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Smell identification function as a severity and progression marker in Alzheimer's disease

Published online by Cambridge University Press:  19 April 2013

Latha Velayudhan*
Affiliation:
Department of Health Sciences, University of Leicester, Leicester, LE5 4PW, UK Institute of Psychiatry, King's College London and NIHR Biomedical Research Centre for Mental Health, London SE5 8AF, UK
Megan Pritchard
Affiliation:
Institute of Psychiatry, King's College London and NIHR Biomedical Research Centre for Mental Health, London SE5 8AF, UK
John F. Powell
Affiliation:
Institute of Psychiatry, King's College London and NIHR Biomedical Research Centre for Mental Health, London SE5 8AF, UK
Petroula Proitsi
Affiliation:
Institute of Psychiatry, King's College London and NIHR Biomedical Research Centre for Mental Health, London SE5 8AF, UK
Simon Lovestone
Affiliation:
Institute of Psychiatry, King's College London and NIHR Biomedical Research Centre for Mental Health, London SE5 8AF, UK
*Corresponding
Correspondence should be addressed to: Dr Latha Velayudhan, Senior Clinical Research Fellow, Psychiatry for the Elderly, Academic Department, Leicester General Hospital, Leicester LE5 4PW, UK. Phone: +44-0116-258-4597; Fax: +44-0116-273-1115. Email: lv24@le.ac.uk.

Abstract

Background: Olfactory dysfunction, impaired smell identification in particular, is known as a diagnostic and a marker of conversion in Alzheimer's disease (AD). We aimed to evaluate the associations of olfactory identification impairments with cognition, illness severity, and progression in AD patients.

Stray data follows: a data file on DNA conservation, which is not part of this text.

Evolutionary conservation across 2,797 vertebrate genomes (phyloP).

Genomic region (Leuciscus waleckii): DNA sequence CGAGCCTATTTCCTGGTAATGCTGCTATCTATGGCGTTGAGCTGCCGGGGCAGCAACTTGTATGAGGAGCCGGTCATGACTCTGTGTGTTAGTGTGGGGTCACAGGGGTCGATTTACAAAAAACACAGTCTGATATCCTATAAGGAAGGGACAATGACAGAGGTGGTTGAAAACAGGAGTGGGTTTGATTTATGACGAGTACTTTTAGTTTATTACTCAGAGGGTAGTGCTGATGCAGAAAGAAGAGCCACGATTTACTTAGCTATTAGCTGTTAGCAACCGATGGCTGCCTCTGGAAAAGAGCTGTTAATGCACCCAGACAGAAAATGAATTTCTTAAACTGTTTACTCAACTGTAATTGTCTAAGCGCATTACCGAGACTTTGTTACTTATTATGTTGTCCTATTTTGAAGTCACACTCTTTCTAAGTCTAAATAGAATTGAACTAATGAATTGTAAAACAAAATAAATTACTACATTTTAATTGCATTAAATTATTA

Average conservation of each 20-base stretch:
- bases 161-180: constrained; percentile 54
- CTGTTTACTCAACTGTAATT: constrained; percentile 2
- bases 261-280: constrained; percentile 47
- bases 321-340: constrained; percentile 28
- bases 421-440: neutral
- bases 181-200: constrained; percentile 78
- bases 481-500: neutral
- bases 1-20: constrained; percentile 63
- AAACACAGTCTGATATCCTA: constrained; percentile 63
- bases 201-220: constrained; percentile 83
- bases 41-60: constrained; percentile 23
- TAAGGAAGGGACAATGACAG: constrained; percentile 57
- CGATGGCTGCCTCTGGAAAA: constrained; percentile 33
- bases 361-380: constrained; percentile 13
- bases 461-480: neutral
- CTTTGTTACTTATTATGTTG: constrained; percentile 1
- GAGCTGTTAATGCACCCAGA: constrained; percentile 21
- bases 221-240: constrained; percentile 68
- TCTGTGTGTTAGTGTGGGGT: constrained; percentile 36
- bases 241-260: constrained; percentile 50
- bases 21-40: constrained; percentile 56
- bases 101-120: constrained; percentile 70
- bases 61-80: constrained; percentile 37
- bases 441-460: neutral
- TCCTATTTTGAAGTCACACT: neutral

Methods: Fifty-seven outpatients with late onset mild to moderate AD and 24 elderly non-demented controls (NDC) were assessed, at baseline and after three months, for Mini-Mental State Examination (MMSE), University of Pennsylvania Smell Identification Test (UPSIT), and Bristol Activities of Daily Living and Neuropsychiatry Inventory. AD participants were classified as Rapid Cognitive Decliners (RCD) defined on a priori with a loss of ≥2 points in MMSE within the previous six months.

Results: AD participants had lower olfactory scores than NDC. RCD had lower olfaction scores compared with Non-Rapid Cognitive Decliners (NRCD). Although the baseline UPSIT scores were associated with baseline MMSE scores, it did not interact significantly with change in MMSE over the follow-up period. Using a median split for olfactory scores, the AD participants were classified as Rapid Olfactory Progressors (ROP) (UPSIT ≤ 15) and Slow Olfactory Progressors correlating significantly with RCD/NRCD groups. The ROP group with higher olfactory impairment indicated more symptomatic illness or severity, i.e. lower cognition, higher functional dependence, and presence of behavioral symptoms.

Conclusions: Our study supports association of smell identification function with cognition and its utility as an adjunct clinical measure to assess severity in AD. Further work, including larger longitudinal studies, is needed to explore its value in predicting AD progression.

Type
Research Article
Copyright
Copyright © International Psychogeriatric Association 2013 

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